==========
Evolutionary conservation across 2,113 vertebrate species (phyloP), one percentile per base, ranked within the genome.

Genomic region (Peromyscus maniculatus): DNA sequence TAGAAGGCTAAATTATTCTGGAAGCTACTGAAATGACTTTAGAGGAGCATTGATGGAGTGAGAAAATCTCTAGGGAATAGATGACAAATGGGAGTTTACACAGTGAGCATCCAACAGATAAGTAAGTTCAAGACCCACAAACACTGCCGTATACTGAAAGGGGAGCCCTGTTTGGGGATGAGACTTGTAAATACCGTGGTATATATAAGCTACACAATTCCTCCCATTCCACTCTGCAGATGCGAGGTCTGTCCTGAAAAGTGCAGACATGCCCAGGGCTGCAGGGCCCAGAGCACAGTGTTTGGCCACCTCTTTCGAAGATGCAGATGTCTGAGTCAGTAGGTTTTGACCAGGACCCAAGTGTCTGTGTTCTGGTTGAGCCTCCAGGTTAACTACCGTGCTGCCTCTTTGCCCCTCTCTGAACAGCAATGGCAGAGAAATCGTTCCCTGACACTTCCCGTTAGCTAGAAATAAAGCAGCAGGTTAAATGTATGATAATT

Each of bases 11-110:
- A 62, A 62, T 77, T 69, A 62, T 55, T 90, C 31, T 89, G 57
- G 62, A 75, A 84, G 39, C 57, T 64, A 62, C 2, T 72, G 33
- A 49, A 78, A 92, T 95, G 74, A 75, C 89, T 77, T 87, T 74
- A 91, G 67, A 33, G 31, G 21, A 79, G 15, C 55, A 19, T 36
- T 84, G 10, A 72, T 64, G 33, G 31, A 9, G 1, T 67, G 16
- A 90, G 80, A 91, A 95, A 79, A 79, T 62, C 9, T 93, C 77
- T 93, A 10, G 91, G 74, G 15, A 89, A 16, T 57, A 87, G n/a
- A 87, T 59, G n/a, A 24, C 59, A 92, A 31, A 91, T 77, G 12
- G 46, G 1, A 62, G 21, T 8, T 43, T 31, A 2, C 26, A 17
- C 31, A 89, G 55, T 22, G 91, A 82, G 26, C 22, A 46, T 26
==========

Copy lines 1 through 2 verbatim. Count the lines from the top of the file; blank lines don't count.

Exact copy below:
Evolutionary conservation across 2,113 vertebrate species (phyloP), one percentile per base, ranked within the genome.

Genomic region (Peromyscus maniculatus): DNA sequence TAGAAGGCTAAATTATTCTGGAAGCTACTGAAATGACTTTAGAGGAGCATTGATGGAGTGAGAAAATCTCTAGGGAATAGATGACAAATGGGAGTTTACACAGTGAGCATCCAACAGATAAGTAAGTTCAAGACCCACAAACACTGCCGTATACTGAAAGGGGAGCCCTGTTTGGGGATGAGACTTGTAAATACCGTGGTATATATAAGCTACACAATTCCTCCCATTCCACTCTGCAGATGCGAGGTCTGTCCTGAAAAGTGCAGACATGCCCAGGGCTGCAGGGCCCAGAGCACAGTGTTTGGCCACCTCTTTCGAAGATGCAGATGTCTGAGTCAGTAGGTTTTGACCAGGACCCAAGTGTCTGTGTTCTGGTTGAGCCTCCAGGTTAACTACCGTGCTGCCTCTTTGCCCCTCTCTGAACAGCAATGGCAGAGAAATCGTTCCCTGACACTTCCCGTTAGCTAGAAATAAAGCAGCAGGTTAAATGTATGATAATT